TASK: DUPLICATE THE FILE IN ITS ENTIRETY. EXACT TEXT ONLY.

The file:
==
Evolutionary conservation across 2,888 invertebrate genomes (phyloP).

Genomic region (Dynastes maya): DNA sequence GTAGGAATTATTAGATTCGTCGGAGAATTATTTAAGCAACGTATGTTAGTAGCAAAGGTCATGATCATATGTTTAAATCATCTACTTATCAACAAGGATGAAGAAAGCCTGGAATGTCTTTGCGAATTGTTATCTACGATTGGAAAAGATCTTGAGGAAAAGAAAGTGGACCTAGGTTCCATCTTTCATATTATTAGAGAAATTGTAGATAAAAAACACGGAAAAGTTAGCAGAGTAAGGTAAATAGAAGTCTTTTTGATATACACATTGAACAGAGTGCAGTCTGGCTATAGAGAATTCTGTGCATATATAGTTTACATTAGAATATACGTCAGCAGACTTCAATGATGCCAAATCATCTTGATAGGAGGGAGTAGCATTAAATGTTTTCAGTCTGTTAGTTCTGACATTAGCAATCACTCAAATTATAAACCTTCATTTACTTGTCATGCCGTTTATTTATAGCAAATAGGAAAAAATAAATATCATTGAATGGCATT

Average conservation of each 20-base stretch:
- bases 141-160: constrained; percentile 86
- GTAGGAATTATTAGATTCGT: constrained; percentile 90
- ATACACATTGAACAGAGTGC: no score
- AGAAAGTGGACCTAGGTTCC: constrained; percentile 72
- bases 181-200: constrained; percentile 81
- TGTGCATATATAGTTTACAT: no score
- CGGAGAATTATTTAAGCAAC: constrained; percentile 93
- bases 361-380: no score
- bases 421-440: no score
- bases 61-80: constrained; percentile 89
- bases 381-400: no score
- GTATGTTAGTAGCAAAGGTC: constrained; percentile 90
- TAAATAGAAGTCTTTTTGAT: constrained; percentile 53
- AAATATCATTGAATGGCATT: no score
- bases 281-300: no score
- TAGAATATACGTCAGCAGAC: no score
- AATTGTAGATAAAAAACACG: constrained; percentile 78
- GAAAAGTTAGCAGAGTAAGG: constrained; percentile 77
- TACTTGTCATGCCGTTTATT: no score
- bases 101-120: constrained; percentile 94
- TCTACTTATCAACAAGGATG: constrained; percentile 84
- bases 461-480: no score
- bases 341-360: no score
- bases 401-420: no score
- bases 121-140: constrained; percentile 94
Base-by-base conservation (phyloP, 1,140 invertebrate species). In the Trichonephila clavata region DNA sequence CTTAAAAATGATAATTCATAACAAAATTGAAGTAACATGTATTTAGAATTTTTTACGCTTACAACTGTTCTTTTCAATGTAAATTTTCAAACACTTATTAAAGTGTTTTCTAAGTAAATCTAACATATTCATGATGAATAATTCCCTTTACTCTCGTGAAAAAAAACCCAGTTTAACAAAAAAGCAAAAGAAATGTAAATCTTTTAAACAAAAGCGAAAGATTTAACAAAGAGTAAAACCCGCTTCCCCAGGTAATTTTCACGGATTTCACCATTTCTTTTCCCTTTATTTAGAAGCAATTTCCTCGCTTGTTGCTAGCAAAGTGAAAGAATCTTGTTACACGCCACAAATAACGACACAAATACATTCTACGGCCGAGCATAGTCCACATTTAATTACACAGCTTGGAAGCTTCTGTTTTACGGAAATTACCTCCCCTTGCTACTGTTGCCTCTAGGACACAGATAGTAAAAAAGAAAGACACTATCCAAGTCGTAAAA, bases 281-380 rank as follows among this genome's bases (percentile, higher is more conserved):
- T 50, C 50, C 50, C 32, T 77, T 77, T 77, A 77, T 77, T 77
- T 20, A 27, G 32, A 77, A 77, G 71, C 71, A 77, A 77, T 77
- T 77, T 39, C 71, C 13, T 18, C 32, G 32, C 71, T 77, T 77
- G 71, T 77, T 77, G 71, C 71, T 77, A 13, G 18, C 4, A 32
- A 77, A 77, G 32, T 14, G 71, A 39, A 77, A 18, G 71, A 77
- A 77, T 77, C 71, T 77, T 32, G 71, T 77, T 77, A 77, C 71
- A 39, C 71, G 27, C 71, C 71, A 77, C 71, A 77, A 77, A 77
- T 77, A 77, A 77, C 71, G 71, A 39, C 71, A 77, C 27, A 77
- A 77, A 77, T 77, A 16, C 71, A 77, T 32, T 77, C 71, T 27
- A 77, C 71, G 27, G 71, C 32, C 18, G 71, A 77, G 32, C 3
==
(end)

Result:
Evolutionary conservation across 2,888 invertebrate genomes (phyloP).

Genomic region (Dynastes maya): DNA sequence GTAGGAATTATTAGATTCGTCGGAGAATTATTTAAGCAACGTATGTTAGTAGCAAAGGTCATGATCATATGTTTAAATCATCTACTTATCAACAAGGATGAAGAAAGCCTGGAATGTCTTTGCGAATTGTTATCTACGATTGGAAAAGATCTTGAGGAAAAGAAAGTGGACCTAGGTTCCATCTTTCATATTATTAGAGAAATTGTAGATAAAAAACACGGAAAAGTTAGCAGAGTAAGGTAAATAGAAGTCTTTTTGATATACACATTGAACAGAGTGCAGTCTGGCTATAGAGAATTCTGTGCATATATAGTTTACATTAGAATATACGTCAGCAGACTTCAATGATGCCAAATCATCTTGATAGGAGGGAGTAGCATTAAATGTTTTCAGTCTGTTAGTTCTGACATTAGCAATCACTCAAATTATAAACCTTCATTTACTTGTCATGCCGTTTATTTATAGCAAATAGGAAAAAATAAATATCATTGAATGGCATT

Average conservation of each 20-base stretch:
- bases 141-160: constrained; percentile 86
- GTAGGAATTATTAGATTCGT: constrained; percentile 90
- ATACACATTGAACAGAGTGC: no score
- AGAAAGTGGACCTAGGTTCC: constrained; percentile 72
- bases 181-200: constrained; percentile 81
- TGTGCATATATAGTTTACAT: no score
- CGGAGAATTATTTAAGCAAC: constrained; percentile 93
- bases 361-380: no score
- bases 421-440: no score
- bases 61-80: constrained; percentile 89
- bases 381-400: no score
- GTATGTTAGTAGCAAAGGTC: constrained; percentile 90
- TAAATAGAAGTCTTTTTGAT: constrained; percentile 53
- AAATATCATTGAATGGCATT: no score
- bases 281-300: no score
- TAGAATATACGTCAGCAGAC: no score
- AATTGTAGATAAAAAACACG: constrained; percentile 78
- GAAAAGTTAGCAGAGTAAGG: constrained; percentile 77
- TACTTGTCATGCCGTTTATT: no score
- bases 101-120: constrained; percentile 94
- TCTACTTATCAACAAGGATG: constrained; percentile 84
- bases 461-480: no score
- bases 341-360: no score
- bases 401-420: no score
- bases 121-140: constrained; percentile 94
Base-by-base conservation (phyloP, 1,140 invertebrate species). In the Trichonephila clavata region DNA sequence CTTAAAAATGATAATTCATAACAAAATTGAAGTAACATGTATTTAGAATTTTTTACGCTTACAACTGTTCTTTTCAATGTAAATTTTCAAACACTTATTAAAGTGTTTTCTAAGTAAATCTAACATATTCATGATGAATAATTCCCTTTACTCTCGTGAAAAAAAACCCAGTTTAACAAAAAAGCAAAAGAAATGTAAATCTTTTAAACAAAAGCGAAAGATTTAACAAAGAGTAAAACCCGCTTCCCCAGGTAATTTTCACGGATTTCACCATTTCTTTTCCCTTTATTTAGAAGCAATTTCCTCGCTTGTTGCTAGCAAAGTGAAAGAATCTTGTTACACGCCACAAATAACGACACAAATACATTCTACGGCCGAGCATAGTCCACATTTAATTACACAGCTTGGAAGCTTCTGTTTTACGGAAATTACCTCCCCTTGCTACTGTTGCCTCTAGGACACAGATAGTAAAAAAGAAAGACACTATCCAAGTCGTAAAA, bases 281-380 rank as follows among this genome's bases (percentile, higher is more conserved):
- T 50, C 50, C 50, C 32, T 77, T 77, T 77, A 77, T 77, T 77
- T 20, A 27, G 32, A 77, A 77, G 71, C 71, A 77, A 77, T 77
- T 77, T 39, C 71, C 13, T 18, C 32, G 32, C 71, T 77, T 77
- G 71, T 77, T 77, G 71, C 71, T 77, A 13, G 18, C 4, A 32
- A 77, A 77, G 32, T 14, G 71, A 39, A 77, A 18, G 71, A 77
- A 77, T 77, C 71, T 77, T 32, G 71, T 77, T 77, A 77, C 71
- A 39, C 71, G 27, C 71, C 71, A 77, C 71, A 77, A 77, A 77
- T 77, A 77, A 77, C 71, G 71, A 39, C 71, A 77, C 27, A 77
- A 77, A 77, T 77, A 16, C 71, A 77, T 32, T 77, C 71, T 27
- A 77, C 71, G 27, G 71, C 32, C 18, G 71, A 77, G 32, C 3